01 September 2011

Budapest's Historic Cafés - Centrál Kávéház

Second stop on the Budapest café tour--Centrál Kávéház.

It was a rainy Sunday morning and my guidebook told me it opened at 8:00am.

My guidebook lied.

So I hung around like a stalker waiting for the doors to open.  The rain made it particularly awkward. But it gave me a chance to take several photos and really look at the place.

It reminds me of the Cheers exterior.  Do you see it too?

Then it occurred to me that I could hang out at the Great Market Hall (top 5 Budapest experiences!) while I waited.  That wouldn't feel like wasting time and the guidebook said it opened at 7:00am daily.

The guidebook lied.


So I paced and lingered and tried not to look like a weirdo hanging at the corner while I basically looked like a weirdo hanging at the corner.

When I saw the staff at the Centrál finally unlock the doors at 9am, I waited about 2 seconds before I ran across the street to go inside.

I walked in shooting photo after photo--I know they thought I was annoying.

But look at the place.

Sure it's been renovated, but this cafe has been here since 1887.  Back then it was open 24 hours!

This was the place to be in Budapest at the turn of the century and was even the birthplace of radical literary magazine, Nyugat.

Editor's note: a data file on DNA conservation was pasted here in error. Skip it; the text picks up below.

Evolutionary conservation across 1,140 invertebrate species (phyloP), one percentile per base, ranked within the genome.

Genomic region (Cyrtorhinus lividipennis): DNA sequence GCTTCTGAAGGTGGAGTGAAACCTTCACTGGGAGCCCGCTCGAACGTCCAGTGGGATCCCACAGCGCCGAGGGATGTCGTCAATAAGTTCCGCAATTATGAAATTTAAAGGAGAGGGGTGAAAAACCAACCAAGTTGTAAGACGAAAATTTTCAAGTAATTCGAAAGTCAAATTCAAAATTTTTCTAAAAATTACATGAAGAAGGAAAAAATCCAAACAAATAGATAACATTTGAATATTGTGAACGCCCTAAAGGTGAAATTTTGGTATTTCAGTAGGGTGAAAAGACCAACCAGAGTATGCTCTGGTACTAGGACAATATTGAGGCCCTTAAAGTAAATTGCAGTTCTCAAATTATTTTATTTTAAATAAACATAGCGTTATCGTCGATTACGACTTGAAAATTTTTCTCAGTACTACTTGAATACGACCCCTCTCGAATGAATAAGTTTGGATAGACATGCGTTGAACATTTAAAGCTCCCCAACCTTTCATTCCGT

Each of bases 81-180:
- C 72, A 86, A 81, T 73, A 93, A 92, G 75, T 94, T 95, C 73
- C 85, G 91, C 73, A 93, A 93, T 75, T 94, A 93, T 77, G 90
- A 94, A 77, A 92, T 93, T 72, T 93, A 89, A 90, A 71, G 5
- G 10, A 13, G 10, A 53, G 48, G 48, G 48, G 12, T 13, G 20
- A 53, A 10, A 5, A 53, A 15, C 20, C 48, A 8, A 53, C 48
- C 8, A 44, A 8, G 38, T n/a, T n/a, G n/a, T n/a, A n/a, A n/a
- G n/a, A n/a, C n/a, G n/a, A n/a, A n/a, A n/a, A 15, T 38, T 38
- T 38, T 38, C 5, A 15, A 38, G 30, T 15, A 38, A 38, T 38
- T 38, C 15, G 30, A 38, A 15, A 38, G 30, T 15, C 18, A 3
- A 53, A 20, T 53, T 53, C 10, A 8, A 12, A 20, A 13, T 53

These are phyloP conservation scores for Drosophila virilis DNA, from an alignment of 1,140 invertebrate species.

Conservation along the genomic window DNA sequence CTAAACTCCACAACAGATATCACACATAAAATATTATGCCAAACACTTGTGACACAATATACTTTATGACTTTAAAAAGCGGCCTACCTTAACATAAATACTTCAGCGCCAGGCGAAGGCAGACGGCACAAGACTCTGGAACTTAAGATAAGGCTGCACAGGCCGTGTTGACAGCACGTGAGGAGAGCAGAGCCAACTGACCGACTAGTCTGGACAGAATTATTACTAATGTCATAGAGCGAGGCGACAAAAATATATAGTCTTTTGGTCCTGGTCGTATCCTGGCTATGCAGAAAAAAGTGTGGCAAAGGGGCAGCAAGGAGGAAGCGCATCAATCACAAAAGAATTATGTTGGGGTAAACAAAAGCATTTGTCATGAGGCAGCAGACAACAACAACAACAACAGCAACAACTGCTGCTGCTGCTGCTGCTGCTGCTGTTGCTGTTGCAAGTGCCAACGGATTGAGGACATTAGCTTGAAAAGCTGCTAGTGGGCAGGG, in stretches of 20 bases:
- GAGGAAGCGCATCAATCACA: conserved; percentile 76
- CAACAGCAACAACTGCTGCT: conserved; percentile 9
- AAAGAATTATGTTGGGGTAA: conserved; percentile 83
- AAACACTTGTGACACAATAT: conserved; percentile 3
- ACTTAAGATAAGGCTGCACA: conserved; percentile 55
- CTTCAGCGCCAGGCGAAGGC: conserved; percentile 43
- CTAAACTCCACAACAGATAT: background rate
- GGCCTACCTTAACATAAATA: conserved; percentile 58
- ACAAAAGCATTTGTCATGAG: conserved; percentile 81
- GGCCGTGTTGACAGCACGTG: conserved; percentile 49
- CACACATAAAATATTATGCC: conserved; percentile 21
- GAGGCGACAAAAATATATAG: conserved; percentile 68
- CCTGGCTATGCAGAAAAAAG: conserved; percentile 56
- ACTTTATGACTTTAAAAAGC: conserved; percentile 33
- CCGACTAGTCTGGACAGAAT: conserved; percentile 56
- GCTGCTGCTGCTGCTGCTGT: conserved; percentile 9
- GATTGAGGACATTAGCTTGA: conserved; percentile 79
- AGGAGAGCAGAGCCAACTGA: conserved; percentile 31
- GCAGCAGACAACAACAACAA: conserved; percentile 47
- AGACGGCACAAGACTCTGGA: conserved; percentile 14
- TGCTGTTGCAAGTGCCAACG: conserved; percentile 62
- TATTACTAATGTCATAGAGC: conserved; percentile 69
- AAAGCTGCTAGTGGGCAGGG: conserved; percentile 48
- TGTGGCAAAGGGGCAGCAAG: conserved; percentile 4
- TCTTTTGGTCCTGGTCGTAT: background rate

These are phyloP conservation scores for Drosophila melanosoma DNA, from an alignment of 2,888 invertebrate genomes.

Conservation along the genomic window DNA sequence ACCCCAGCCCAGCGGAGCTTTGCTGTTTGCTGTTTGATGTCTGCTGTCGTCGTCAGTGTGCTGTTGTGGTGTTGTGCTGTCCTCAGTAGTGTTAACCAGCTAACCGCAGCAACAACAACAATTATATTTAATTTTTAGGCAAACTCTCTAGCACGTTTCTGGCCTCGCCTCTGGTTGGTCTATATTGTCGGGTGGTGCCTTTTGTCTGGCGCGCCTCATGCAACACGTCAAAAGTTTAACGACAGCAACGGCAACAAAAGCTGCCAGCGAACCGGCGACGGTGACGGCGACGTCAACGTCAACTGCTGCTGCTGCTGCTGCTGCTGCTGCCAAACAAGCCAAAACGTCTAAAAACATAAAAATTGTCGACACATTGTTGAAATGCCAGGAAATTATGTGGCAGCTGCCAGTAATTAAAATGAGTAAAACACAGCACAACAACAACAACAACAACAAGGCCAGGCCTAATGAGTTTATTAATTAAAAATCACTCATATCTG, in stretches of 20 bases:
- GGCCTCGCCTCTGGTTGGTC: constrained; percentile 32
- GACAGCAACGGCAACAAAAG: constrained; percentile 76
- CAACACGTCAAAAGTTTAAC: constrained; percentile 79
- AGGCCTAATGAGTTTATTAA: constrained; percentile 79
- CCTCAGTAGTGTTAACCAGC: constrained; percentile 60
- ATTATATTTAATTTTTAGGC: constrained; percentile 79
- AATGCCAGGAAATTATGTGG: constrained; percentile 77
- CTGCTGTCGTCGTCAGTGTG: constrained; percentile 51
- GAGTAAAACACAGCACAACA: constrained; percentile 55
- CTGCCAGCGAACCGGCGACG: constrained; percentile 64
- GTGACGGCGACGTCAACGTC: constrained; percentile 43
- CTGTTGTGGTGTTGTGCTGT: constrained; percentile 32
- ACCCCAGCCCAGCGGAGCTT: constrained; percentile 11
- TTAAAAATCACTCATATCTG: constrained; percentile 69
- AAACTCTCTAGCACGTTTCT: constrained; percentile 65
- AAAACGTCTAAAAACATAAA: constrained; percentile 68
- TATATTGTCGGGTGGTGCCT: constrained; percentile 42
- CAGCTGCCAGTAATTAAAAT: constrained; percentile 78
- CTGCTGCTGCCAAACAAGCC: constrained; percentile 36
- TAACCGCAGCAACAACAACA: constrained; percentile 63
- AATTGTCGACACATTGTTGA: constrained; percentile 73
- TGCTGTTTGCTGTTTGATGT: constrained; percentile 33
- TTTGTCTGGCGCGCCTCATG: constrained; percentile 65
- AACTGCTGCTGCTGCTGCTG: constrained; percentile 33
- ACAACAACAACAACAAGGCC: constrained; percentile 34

Finding a table was easy, but pouring over the pastry case was not.

 I think you can see why...

Ultimately, I chose pretty conservatively.  It was only 9:00am.

First, I ordered the Zserbó I had seen in the case.  The only translation was, "walnut & jam."

I learned Zserbo was created by Gerbeaud Cukrászda about 125 years ago.  It was so good that now most coffeehouses serve it too.

It's thin layers of sweet yeast dough separated by a combination of apricot jam and sugary ground walnuts topped with a smear of chocolate.  We'll bake it soon, but for now I can tell you it's rich (in a good way) and delicious.  I love sweets that are so packed with flavor that they can satisfy you in small doses.

Not quite done, I asked the waiter for his pastry recommendation.  He said to order the Diós Svájci Kifli (walnut danish) and he did not steer me wrong.

It wasn't too sweet thanks to the walnuts.  I also tasted the orange zest they added to the walnut filling to brighten the flavor and combat the natural bitterness of the nuts.

The pastry was nice and flaky with enough bread-y-ness to it that it wasn't a big, nutty, sugarball.  Yeah, that's how I would describe most Danish. 

Turns out Centrál was an outstanding start to my wet morning.

Definitely worth the wait in the rain.

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